Suppose you are creating a web application which supposed to work on mobile platforms like Android or iPhone, and one of the features of your app is to give the user an interface for adding, viewing, updating and deleting grocery shopping lists or grocery shopping list items. Shopping list items are supposed to have a name, item catagory, quantity, and price.

I could think of two options:

  • Grid based layout

    Advantage Allows user to see more shopping list items

    Disadvantage Can't add any more attributes

  • Multiple-row list based layout

    Advantage Allows user to add more attributes per item

    Disadvantage Number of visible rows decreases and leads to more scroll for user

Which one would you suggest?

  • 3
    Scrolling is of little worry on mobile. Since it's a grocery list app, my inclination would be to go the list route.
    – DA01
    Commented Jan 11, 2013 at 1:42

2 Answers 2


Use a table.

Trying the different layouts helps to make it clear (I hope that these were what you meant, the descriptions were a bit ambiguous).


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The separate items are much harder to scan quickly. Changing the order and adding up totals requires much more UI work (adding additional elements, deciding where they should go, etc).

The table based layout is easy to scan by running your eye down the list of items, easy to sort and easy to add totals.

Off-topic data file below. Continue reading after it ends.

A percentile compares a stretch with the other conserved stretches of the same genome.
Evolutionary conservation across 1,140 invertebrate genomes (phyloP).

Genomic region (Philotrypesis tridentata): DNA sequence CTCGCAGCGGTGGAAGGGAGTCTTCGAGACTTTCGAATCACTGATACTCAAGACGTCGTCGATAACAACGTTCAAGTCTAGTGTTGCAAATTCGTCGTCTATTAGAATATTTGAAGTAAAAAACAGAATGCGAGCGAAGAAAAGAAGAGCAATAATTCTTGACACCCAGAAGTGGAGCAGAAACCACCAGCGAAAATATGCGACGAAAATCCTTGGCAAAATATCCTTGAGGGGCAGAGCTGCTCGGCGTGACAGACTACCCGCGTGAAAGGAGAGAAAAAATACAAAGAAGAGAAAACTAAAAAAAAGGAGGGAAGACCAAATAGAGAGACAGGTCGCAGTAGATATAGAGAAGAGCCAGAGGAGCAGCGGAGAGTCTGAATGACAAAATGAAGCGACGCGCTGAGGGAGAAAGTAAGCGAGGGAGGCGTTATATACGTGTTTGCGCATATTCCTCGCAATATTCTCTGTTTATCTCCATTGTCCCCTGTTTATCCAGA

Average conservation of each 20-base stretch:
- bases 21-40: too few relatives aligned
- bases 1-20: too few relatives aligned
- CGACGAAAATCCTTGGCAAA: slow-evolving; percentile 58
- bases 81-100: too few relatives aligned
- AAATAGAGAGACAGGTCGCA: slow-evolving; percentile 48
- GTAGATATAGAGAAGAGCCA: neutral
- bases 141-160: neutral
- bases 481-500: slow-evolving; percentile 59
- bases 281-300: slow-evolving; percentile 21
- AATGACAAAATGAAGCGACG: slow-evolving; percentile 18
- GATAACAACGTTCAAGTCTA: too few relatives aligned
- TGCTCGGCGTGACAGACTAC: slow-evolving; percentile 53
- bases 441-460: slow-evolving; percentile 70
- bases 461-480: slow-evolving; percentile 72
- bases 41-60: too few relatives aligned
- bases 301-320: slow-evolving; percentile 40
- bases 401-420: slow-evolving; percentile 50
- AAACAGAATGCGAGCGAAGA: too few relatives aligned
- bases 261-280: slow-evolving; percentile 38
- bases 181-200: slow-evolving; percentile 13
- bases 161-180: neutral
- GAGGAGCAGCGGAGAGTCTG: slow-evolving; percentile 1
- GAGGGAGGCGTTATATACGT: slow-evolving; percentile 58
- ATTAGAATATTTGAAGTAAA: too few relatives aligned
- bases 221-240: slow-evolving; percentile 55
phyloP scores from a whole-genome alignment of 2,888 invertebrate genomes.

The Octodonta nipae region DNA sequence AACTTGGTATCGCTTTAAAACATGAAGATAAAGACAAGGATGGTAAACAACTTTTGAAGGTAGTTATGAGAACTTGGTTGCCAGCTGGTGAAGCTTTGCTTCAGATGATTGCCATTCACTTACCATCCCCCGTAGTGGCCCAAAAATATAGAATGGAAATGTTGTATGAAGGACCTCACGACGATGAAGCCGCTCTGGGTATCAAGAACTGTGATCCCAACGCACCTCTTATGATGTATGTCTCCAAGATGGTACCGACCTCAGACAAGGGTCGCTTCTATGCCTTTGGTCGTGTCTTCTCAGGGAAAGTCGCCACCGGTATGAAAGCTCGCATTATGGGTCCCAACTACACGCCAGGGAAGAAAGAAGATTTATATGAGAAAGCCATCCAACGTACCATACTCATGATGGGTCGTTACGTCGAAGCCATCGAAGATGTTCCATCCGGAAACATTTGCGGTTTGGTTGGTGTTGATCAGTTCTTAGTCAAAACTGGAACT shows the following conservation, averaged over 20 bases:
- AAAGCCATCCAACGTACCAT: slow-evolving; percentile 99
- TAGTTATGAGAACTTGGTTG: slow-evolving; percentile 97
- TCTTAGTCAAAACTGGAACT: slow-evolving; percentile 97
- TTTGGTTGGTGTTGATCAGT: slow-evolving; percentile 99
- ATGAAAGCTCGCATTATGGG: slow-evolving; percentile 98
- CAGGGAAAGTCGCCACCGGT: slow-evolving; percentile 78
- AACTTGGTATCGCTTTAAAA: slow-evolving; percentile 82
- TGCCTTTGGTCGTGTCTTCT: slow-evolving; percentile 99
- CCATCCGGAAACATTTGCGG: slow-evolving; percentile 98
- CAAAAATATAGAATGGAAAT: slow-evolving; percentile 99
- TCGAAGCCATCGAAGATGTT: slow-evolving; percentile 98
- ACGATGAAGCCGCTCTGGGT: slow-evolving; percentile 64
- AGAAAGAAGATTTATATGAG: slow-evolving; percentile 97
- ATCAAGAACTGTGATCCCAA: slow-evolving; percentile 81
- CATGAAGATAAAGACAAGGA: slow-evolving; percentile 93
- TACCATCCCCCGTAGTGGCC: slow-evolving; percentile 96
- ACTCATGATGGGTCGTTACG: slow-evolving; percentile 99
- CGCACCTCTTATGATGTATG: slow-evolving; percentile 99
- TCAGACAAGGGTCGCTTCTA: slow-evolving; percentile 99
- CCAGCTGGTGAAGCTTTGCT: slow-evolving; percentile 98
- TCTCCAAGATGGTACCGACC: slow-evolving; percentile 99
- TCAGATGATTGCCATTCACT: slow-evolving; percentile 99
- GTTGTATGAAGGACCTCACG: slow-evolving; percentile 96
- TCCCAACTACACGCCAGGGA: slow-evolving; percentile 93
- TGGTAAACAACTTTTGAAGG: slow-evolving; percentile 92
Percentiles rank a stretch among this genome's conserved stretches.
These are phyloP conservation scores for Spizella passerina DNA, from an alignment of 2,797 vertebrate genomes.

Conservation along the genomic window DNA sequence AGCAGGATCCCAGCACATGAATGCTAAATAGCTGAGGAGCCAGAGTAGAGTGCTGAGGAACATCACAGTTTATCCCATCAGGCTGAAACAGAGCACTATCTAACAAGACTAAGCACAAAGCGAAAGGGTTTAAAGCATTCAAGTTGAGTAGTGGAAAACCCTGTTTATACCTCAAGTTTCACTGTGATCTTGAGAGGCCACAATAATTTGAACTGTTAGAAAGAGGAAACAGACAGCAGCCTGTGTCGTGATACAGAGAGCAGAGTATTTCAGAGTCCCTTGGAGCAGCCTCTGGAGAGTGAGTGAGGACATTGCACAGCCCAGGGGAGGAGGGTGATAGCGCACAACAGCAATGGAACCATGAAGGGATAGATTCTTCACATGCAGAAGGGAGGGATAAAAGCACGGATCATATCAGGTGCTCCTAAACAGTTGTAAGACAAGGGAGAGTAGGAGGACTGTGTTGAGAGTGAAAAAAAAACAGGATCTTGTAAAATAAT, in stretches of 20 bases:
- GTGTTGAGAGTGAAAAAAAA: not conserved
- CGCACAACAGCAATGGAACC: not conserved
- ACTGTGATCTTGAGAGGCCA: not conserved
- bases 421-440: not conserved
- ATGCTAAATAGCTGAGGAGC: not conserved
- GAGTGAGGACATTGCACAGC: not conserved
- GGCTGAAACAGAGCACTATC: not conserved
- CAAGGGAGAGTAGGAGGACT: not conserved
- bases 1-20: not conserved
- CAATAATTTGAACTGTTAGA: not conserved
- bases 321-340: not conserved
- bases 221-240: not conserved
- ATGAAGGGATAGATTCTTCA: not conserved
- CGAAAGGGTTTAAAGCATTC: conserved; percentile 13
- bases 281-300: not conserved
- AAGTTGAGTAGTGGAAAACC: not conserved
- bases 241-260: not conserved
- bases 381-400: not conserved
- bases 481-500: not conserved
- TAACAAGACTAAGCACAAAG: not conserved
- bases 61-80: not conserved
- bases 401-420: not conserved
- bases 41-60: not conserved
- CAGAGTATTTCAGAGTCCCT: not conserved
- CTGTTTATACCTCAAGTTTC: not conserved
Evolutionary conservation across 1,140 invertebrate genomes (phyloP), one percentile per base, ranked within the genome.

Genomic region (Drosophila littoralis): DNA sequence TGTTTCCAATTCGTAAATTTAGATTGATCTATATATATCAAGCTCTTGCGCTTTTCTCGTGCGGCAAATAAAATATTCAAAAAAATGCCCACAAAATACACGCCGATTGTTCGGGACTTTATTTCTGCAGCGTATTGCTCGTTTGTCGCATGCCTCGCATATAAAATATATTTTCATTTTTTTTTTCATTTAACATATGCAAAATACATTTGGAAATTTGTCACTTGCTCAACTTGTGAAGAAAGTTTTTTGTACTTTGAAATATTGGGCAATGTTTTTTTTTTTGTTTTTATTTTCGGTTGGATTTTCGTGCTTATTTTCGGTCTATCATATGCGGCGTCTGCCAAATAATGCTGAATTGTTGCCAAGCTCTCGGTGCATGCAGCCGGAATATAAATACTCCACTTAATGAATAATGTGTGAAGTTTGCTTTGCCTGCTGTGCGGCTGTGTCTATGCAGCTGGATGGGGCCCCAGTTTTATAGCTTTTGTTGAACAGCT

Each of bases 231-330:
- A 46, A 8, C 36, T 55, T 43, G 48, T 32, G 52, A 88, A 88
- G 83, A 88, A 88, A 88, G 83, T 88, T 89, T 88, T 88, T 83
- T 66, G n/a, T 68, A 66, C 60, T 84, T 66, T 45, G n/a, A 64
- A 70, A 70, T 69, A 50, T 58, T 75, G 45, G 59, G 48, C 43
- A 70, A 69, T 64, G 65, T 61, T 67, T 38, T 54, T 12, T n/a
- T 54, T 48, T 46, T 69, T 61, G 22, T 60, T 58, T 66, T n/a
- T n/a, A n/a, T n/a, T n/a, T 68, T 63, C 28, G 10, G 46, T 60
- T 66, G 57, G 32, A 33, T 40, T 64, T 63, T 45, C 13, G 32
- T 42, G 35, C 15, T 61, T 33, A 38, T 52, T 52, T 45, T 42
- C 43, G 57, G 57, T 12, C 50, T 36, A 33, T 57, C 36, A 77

For more info on table design check the Ultimate guide to table UI patterns and Effective design of data tables.

  • 1
    Thanks for the info. However, one key info we are missing here is that we need to capture the info then and there rather than just show read-only list. It would mean that almost 90% of the line will be covered in text-boxes which will make scrolling (swiping) difficult.
    – ripu1581
    Commented Jan 11, 2013 at 12:00
  • 1
    While I think the type on these examples is way too small, I do like the point you are making in that the list/table is much easier to scan. @ripu1581 you're going to have to give us more details about this. Why would your screen be covered in text boxes? It sounds like you are maybe thinking more desktop than mobile with this.
    – DA01
    Commented Jan 11, 2013 at 16:34
  • 1
    if there is an image involved, an image which is easy to use for visual scanning (e.g., faces or vegetables or corporate logos anything else graphically distinctive), then the blocks might work better. because then you can scan using the image and verify you are looking at the right thing using any other details in the block.
    – jlarson
    Commented Jan 11, 2013 at 21:19
  • @DA01 The way I am visualizing Tims's answer is that if you choose to go with a grid based layout and try to put all the fields stacked horizontally with each other (name, catagory, quantity and price), it will result in 4 text-boxes in one line.
    – ripu1581
    Commented Jan 12, 2013 at 3:00
  • @joelarson Since I am entering the item name using text-boxes rather than selecting from a drop down, it would be difficult to find an image for the entered item name always. But I agree that I selecting from a set of items was an option, then Image would help in going with a multi-row based layout.
    – ripu1581
    Commented Jan 12, 2013 at 3:03

Considering that your items are not complex data, but list entries, I would use a row approach. The row approach also performs better with variable width of different devices and viewport orientations.

As user @DA01 pointed out in the comments, if you make a list, why not use a list?

It will feel most natural to use, because the way you use a physical shopping list is putting items one after the other, not drawing boxes of items on a table layout to fill the whole paper horizontally.

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